A year after its opening, the boutique grocery store is bustling with activity and lots of seasonal produce, local and specialty goods, coffee and teas, and gourmet sandwiches and salads. (We especially like the French turkey with Brie, apple jam, mayo, Dijon, and spring greens on a baguette.) There’s a cheery vibe among the customers whether they’re grabbing lunch or loading up on supplies for the night’s dinner. 2001 Fleet Street, 410-342-0008 .
This Federal Hill restaurant is as unassuming on the outside as it is in the modest dining room. Don’t be misled. You’ll find some of the best Lebanese food around town here. Operated by Sami and Hala Tabet—who do everything from cooking to clearing tables—the small eatery offers Middle Eastern fare that is flavorful and well-prepared. The chicken shawarma platter, stuffed grape leaves, hummus, baba ghanoush, and baklava are particular favorites. 1033 Light Street, 410-209-2495.
Bradley Willits, B&O American Brasserie
During the downtown restaurant’s four years, it has gone through a couple of chefs. Now, Bradley Willits, the restaurant’s former chef de cuisine, steps into the lead role in the kitchen. At 31, he has quite a track record. A Florida native, Willits has already worked at several top-notch places, including stints at McCrady’s and FIG, both in Charleston, SC. Given his Sunshine State background, it’s no surprise there’s an emphasis on seafood on the menu. Meat lovers aren’t left out with offerings like steak frites and smoked pork shoulder. 2 N. Charles Street, 443-692-6172.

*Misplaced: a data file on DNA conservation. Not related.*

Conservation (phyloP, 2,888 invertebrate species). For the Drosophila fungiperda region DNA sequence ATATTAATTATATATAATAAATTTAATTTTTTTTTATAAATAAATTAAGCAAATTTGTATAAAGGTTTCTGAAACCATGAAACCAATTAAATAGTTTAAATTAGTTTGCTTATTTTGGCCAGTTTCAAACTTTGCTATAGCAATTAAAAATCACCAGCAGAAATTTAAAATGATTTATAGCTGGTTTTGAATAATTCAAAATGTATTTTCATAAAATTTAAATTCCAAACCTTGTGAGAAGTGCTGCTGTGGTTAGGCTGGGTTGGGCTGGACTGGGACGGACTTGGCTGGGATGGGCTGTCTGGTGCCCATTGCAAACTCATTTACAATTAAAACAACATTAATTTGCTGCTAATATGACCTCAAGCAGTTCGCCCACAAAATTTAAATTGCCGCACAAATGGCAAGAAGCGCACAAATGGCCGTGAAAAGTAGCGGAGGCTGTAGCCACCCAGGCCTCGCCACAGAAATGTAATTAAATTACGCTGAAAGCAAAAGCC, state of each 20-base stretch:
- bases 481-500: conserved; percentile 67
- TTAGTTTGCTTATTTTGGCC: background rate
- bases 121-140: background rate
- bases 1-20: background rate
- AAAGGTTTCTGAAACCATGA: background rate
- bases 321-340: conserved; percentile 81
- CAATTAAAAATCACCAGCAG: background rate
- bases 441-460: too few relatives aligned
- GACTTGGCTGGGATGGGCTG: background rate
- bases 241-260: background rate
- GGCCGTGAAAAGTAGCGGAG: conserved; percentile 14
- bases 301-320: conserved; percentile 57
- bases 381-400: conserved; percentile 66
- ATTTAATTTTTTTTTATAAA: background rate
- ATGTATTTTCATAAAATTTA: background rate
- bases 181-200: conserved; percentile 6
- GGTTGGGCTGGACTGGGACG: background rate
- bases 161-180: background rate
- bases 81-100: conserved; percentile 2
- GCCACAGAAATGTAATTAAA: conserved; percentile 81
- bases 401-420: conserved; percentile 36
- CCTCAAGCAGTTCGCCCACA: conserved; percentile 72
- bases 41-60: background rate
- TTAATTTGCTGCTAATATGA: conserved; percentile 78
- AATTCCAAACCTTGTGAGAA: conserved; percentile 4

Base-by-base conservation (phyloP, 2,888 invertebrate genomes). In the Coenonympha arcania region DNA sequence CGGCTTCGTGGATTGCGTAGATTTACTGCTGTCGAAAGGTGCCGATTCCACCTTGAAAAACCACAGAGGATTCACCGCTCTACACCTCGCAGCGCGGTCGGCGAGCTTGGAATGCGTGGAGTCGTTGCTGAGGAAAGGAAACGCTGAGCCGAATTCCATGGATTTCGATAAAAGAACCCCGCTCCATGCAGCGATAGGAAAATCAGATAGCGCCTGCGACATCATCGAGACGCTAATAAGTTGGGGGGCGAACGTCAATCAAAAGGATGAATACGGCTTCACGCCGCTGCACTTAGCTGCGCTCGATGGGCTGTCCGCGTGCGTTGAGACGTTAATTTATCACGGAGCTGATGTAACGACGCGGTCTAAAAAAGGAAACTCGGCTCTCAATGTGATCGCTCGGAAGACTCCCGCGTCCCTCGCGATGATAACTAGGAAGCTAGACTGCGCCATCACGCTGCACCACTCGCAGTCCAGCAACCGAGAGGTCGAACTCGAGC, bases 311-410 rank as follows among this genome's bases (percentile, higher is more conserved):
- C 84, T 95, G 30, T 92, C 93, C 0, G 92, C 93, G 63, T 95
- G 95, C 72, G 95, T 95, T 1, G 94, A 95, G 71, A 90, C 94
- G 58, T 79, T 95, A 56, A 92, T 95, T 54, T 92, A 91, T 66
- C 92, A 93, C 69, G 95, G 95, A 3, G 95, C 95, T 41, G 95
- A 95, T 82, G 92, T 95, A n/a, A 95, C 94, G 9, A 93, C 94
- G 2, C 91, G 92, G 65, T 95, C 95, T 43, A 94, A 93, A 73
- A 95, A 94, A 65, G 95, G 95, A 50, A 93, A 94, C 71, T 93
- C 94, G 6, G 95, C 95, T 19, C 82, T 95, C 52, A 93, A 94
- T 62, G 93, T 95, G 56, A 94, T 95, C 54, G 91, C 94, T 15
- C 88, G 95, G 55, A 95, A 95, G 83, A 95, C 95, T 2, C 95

Chef: Old School
Brian Boston, The Milton Inn
The chef fits right into the formal setting at the posh, historic restaurant. His upscale menu tends toward classic entrees—and he’s one of the few chefs we know who still wears a toque. 14833 York Road, Sparks, 410-771-4366.
Chef: New School
Whatever she’s cooking, the former Top Chef contestant—who is involved with the new Oliver Speck’s Eats & Drinks in the former Vino Rosina spot—sports vivid tattoos with her chef’s jacket. Forget the traditional tall hat. 507 S. Exeter Street, 410-528-8600.
The building’s purple exterior with the yellow trim is a whimsical beacon on busy Falls Road and a colorful lure to the fantastic pastries that await inside. The case at the fragrant shop is filled with an array of temptations—various croissants (almond is popular), éclairs, cheese-filled Danish, honey buns, fruit tarts, cinnamon twists, and more. There’s no doubting the French pastries’ authenticity. Bonjour’s chef Gerard Billebault, who owns the shop with his wife Gayle Brier-Billebault, has been baking since he was a child in Paris. 6070 Falls Road, 410-372-0238.
Teresa Marconi, Thames Street Oyster House